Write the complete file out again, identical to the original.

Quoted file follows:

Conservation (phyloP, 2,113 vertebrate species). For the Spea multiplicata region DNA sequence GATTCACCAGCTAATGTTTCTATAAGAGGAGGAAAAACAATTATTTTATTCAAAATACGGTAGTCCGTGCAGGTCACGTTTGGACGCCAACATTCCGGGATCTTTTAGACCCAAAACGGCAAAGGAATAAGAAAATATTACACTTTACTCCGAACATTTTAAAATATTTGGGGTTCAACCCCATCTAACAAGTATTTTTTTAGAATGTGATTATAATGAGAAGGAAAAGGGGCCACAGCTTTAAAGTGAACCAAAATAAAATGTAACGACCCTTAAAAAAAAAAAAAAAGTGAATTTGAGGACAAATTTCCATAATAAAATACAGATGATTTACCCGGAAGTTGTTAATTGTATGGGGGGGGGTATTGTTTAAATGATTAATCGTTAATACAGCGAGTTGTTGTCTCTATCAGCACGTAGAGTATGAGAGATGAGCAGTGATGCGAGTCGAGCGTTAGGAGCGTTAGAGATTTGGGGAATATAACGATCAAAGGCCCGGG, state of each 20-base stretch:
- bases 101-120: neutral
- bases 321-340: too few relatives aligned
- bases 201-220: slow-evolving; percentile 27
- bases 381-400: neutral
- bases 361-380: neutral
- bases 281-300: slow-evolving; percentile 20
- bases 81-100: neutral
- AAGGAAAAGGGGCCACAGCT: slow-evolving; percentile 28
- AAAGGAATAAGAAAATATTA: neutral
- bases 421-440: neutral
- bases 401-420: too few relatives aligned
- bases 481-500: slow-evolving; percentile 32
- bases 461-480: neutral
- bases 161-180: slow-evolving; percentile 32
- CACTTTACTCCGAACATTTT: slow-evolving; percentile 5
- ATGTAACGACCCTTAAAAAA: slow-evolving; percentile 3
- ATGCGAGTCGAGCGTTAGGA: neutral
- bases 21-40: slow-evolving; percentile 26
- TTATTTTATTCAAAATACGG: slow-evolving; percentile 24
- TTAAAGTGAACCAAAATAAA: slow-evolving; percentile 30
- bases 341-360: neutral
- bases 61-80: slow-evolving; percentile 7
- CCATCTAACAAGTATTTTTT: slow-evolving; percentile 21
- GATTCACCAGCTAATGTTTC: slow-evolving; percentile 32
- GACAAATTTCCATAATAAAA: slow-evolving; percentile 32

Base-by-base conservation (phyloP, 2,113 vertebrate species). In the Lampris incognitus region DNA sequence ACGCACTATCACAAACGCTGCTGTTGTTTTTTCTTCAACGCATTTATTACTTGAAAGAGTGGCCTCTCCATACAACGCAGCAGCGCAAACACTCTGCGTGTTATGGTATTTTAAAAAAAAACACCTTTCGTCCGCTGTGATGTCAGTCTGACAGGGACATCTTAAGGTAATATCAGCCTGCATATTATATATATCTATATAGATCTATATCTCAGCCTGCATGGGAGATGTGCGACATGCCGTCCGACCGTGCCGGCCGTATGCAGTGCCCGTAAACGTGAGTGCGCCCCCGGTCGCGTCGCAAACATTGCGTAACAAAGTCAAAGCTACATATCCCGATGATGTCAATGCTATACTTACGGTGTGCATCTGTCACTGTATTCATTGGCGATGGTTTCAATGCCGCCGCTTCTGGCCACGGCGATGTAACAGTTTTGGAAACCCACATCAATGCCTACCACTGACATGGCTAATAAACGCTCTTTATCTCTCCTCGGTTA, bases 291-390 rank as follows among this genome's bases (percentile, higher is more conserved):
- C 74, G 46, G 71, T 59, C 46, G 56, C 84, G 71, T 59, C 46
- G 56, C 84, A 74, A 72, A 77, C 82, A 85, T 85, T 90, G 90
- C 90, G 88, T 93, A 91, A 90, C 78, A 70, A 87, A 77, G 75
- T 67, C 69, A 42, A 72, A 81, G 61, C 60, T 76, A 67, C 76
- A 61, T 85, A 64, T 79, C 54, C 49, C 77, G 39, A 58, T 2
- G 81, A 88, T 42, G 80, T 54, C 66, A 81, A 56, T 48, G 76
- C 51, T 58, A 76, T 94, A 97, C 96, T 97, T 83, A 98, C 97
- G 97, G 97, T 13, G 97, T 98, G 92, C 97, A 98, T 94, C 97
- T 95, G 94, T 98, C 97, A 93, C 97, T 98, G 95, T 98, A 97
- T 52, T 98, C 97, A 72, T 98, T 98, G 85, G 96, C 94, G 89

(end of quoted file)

Conservation (phyloP, 2,113 vertebrate species). For the Spea multiplicata region DNA sequence GATTCACCAGCTAATGTTTCTATAAGAGGAGGAAAAACAATTATTTTATTCAAAATACGGTAGTCCGTGCAGGTCACGTTTGGACGCCAACATTCCGGGATCTTTTAGACCCAAAACGGCAAAGGAATAAGAAAATATTACACTTTACTCCGAACATTTTAAAATATTTGGGGTTCAACCCCATCTAACAAGTATTTTTTTAGAATGTGATTATAATGAGAAGGAAAAGGGGCCACAGCTTTAAAGTGAACCAAAATAAAATGTAACGACCCTTAAAAAAAAAAAAAAAGTGAATTTGAGGACAAATTTCCATAATAAAATACAGATGATTTACCCGGAAGTTGTTAATTGTATGGGGGGGGGTATTGTTTAAATGATTAATCGTTAATACAGCGAGTTGTTGTCTCTATCAGCACGTAGAGTATGAGAGATGAGCAGTGATGCGAGTCGAGCGTTAGGAGCGTTAGAGATTTGGGGAATATAACGATCAAAGGCCCGGG, state of each 20-base stretch:
- bases 101-120: neutral
- bases 321-340: too few relatives aligned
- bases 201-220: slow-evolving; percentile 27
- bases 381-400: neutral
- bases 361-380: neutral
- bases 281-300: slow-evolving; percentile 20
- bases 81-100: neutral
- AAGGAAAAGGGGCCACAGCT: slow-evolving; percentile 28
- AAAGGAATAAGAAAATATTA: neutral
- bases 421-440: neutral
- bases 401-420: too few relatives aligned
- bases 481-500: slow-evolving; percentile 32
- bases 461-480: neutral
- bases 161-180: slow-evolving; percentile 32
- CACTTTACTCCGAACATTTT: slow-evolving; percentile 5
- ATGTAACGACCCTTAAAAAA: slow-evolving; percentile 3
- ATGCGAGTCGAGCGTTAGGA: neutral
- bases 21-40: slow-evolving; percentile 26
- TTATTTTATTCAAAATACGG: slow-evolving; percentile 24
- TTAAAGTGAACCAAAATAAA: slow-evolving; percentile 30
- bases 341-360: neutral
- bases 61-80: slow-evolving; percentile 7
- CCATCTAACAAGTATTTTTT: slow-evolving; percentile 21
- GATTCACCAGCTAATGTTTC: slow-evolving; percentile 32
- GACAAATTTCCATAATAAAA: slow-evolving; percentile 32

Base-by-base conservation (phyloP, 2,113 vertebrate species). In the Lampris incognitus region DNA sequence ACGCACTATCACAAACGCTGCTGTTGTTTTTTCTTCAACGCATTTATTACTTGAAAGAGTGGCCTCTCCATACAACGCAGCAGCGCAAACACTCTGCGTGTTATGGTATTTTAAAAAAAAACACCTTTCGTCCGCTGTGATGTCAGTCTGACAGGGACATCTTAAGGTAATATCAGCCTGCATATTATATATATCTATATAGATCTATATCTCAGCCTGCATGGGAGATGTGCGACATGCCGTCCGACCGTGCCGGCCGTATGCAGTGCCCGTAAACGTGAGTGCGCCCCCGGTCGCGTCGCAAACATTGCGTAACAAAGTCAAAGCTACATATCCCGATGATGTCAATGCTATACTTACGGTGTGCATCTGTCACTGTATTCATTGGCGATGGTTTCAATGCCGCCGCTTCTGGCCACGGCGATGTAACAGTTTTGGAAACCCACATCAATGCCTACCACTGACATGGCTAATAAACGCTCTTTATCTCTCCTCGGTTA, bases 291-390 rank as follows among this genome's bases (percentile, higher is more conserved):
- C 74, G 46, G 71, T 59, C 46, G 56, C 84, G 71, T 59, C 46
- G 56, C 84, A 74, A 72, A 77, C 82, A 85, T 85, T 90, G 90
- C 90, G 88, T 93, A 91, A 90, C 78, A 70, A 87, A 77, G 75
- T 67, C 69, A 42, A 72, A 81, G 61, C 60, T 76, A 67, C 76
- A 61, T 85, A 64, T 79, C 54, C 49, C 77, G 39, A 58, T 2
- G 81, A 88, T 42, G 80, T 54, C 66, A 81, A 56, T 48, G 76
- C 51, T 58, A 76, T 94, A 97, C 96, T 97, T 83, A 98, C 97
- G 97, G 97, T 13, G 97, T 98, G 92, C 97, A 98, T 94, C 97
- T 95, G 94, T 98, C 97, A 93, C 97, T 98, G 95, T 98, A 97
- T 52, T 98, C 97, A 72, T 98, T 98, G 85, G 96, C 94, G 89